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City Profiles: Harlem

Updated: Apr 18, 2021

One of the greatest parts of living in New York City is that on any given block you can stumble upon a community that embraces a multitude of different cultures, no matter how specific. This provides subsections of the city that go beyond the five boroughs that people proudly claim as their home turf. A community that has become synonymous with New York City (I'm jacking this should really be the fifth borough 😪, Staten Island see your way out) is the vibrant and beautifully black neighborhood known as Harlem. Spanning over 50 blocks on both the East and West side of Manhattan, Harlem has been a historical mecca for black culture, art, music, and delicious food that has been appreciated and imitated all over the world. Many iconic people in pop culture history have called Harlem their home (see Dipset, A$AP Rocky & Ferg, Dapper Dan, Duke Ellington, Tupac, Malcolm X, Langston Hughes, Puff, I mean even Harry fucking Houdini had a crib on 125th...the list is elite) but you cannot truly understand the beauty of Harlem unless you actually immerse yourself in the neighborhood.

Quick Hits: 110th-155th Street in Manhattan, NY; Population: 116, 345

Good Eats: Jimbo’s; Famous Fish Market; Red Rooster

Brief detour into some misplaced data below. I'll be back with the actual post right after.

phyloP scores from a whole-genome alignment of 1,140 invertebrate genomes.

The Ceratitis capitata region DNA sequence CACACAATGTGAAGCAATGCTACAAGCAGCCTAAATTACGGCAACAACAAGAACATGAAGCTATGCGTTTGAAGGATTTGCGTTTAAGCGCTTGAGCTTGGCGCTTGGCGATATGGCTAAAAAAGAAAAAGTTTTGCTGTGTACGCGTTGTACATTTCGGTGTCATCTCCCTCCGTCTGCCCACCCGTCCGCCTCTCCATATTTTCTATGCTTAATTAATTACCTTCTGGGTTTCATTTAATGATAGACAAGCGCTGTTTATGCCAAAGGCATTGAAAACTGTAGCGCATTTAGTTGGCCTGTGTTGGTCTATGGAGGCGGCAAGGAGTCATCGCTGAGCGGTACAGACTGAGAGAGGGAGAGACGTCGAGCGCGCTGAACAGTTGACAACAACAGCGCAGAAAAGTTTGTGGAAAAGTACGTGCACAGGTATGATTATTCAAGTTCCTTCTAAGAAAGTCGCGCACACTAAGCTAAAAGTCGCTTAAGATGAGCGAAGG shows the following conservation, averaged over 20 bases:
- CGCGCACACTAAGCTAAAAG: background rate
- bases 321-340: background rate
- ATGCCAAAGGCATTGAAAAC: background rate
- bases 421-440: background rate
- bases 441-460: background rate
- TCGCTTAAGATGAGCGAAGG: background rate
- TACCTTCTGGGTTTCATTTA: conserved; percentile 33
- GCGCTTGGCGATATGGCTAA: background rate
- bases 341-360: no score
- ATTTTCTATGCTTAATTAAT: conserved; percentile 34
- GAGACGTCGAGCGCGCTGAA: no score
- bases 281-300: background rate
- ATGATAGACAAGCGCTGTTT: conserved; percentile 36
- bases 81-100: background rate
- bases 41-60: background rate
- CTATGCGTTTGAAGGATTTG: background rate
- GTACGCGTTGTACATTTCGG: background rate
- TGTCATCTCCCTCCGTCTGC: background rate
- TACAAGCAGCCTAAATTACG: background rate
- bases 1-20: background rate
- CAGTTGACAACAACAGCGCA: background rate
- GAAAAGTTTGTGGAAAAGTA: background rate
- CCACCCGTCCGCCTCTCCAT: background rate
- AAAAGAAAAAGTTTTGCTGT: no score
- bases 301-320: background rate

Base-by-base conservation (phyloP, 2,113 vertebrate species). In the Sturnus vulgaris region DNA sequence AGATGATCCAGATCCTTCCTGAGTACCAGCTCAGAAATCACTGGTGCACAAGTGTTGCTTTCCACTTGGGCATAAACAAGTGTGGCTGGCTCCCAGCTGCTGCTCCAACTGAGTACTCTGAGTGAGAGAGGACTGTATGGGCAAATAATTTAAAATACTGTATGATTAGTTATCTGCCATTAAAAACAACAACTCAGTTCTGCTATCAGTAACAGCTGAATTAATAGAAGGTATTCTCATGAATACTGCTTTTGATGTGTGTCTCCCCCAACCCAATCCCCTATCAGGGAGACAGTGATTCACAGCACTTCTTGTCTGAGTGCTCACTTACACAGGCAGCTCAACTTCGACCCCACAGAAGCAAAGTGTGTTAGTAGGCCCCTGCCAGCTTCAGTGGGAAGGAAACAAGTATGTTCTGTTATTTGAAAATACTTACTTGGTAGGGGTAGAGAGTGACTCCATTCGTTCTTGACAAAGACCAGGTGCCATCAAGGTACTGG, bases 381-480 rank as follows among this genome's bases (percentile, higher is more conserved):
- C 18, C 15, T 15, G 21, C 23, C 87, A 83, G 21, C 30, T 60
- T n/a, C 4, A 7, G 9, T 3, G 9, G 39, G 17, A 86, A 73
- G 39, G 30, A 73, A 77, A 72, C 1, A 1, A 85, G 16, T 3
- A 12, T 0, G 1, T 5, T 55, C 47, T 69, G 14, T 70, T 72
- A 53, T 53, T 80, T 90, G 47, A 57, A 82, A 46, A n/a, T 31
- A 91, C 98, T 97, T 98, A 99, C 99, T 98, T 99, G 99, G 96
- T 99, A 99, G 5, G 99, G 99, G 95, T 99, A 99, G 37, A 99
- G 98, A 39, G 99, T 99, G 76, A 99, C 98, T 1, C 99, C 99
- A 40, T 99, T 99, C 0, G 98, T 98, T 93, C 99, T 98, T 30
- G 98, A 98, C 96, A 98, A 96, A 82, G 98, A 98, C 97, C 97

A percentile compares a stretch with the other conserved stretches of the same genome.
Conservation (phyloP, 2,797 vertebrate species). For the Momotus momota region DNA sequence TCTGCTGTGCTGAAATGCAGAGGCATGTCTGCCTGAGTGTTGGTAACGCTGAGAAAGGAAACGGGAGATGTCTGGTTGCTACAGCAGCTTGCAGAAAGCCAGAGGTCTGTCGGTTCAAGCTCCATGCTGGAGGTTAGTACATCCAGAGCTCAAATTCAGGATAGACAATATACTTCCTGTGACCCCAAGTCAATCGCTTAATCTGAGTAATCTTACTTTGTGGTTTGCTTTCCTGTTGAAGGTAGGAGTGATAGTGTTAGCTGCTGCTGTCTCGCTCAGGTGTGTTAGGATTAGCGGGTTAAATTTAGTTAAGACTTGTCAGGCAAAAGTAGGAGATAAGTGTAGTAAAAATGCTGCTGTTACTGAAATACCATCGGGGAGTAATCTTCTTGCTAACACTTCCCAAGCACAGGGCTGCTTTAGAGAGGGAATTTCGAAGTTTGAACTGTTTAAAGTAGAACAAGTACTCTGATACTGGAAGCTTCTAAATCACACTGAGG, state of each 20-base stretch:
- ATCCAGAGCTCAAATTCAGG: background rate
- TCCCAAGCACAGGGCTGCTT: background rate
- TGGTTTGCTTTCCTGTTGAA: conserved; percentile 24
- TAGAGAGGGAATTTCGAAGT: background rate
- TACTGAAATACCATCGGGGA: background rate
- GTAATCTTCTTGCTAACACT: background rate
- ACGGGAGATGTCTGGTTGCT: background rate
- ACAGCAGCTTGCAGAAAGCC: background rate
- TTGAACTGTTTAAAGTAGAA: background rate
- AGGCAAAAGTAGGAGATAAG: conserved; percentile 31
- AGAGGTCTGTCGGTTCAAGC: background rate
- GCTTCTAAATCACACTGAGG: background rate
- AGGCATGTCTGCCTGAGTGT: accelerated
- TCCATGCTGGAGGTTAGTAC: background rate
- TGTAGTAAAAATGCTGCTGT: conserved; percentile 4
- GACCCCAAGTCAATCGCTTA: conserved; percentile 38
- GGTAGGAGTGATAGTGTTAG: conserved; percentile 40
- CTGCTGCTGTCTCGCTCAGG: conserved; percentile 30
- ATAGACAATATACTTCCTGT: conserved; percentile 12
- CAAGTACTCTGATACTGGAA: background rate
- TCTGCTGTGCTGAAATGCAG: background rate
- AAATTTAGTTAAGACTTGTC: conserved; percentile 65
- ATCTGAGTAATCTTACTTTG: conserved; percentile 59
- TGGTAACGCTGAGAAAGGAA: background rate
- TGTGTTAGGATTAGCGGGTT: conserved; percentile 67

Famous Fish Market is the definition of a hole in the wall (deadass I think 10 people can fit in there max😂). Located on 648 St. Nicholas Avenue right next to the 145th Street-A,B,C,D subway station this is indisputably the best place to get fried fish and fix-ins in Harlem. I'm fully convinced that they put crack in the batter and sprinkle whatever is left in their Mac n Cheese because one taste of their fried whiting paired with white bread, hot sauce, and a nutcracker on a hot summer day will have you coming back for life!

Jimbo's is truly a NYC, uptown delicacy. Although there are locations throughout the city, you can expect to see a Jimbo's on just about every other block in Harlem. Jimbo's prices have definitely increased in the past 10 years (s/o A$AP for giving them additional but unnecessary clout), but still at under $10 you can't beat a Cheese Burger Deluxe from Jimbo's. I really have no idea when they close either, it seems like any time I really need Jimbo's its always there for me, almost like a guardian angel or AA sponsor. Don't get me started on their breakfast...

Sweet Potato Bread Pudding, Hot Honey Yardbird, and Creamy Stone Ground Grits are just a few menu items you can get at Marcus Samuelsson's Red Rooster located on 310 Lenox Ave. Coming from Ethopian-Swedish descent (how Sway?) Samuelsson prides himself on blending tons of different cultures in his cuisine. As a result, Red Rooster is almost always booked from open to close during their weekend brunch hours, well deservingly so. Definitely expect to blow a bag here though 😓

Blow a Bag (Shopping): 125th Street

(Image via Sneaker Lab)

The best way to picture shopping on 125th Street is to think the Grand Bazaar in Instanbul but stretching about a mile long. 125th Street is your one stop shop to get just about anything and anywhere you want in Harlem. Stores such as atmos, Capsule NYC, two separate Jimmy Jazz locations directly across the street from each other, and the strong fleet of street vendors that never take a day off make 125th its own mini-community. In addition to these more known stores, there are black-owned businesses flooded throughout the block that really strengthen the essence of Harlem amidst rapid gentrification.

Vibe Check🕺🏾 : Harlem Tavern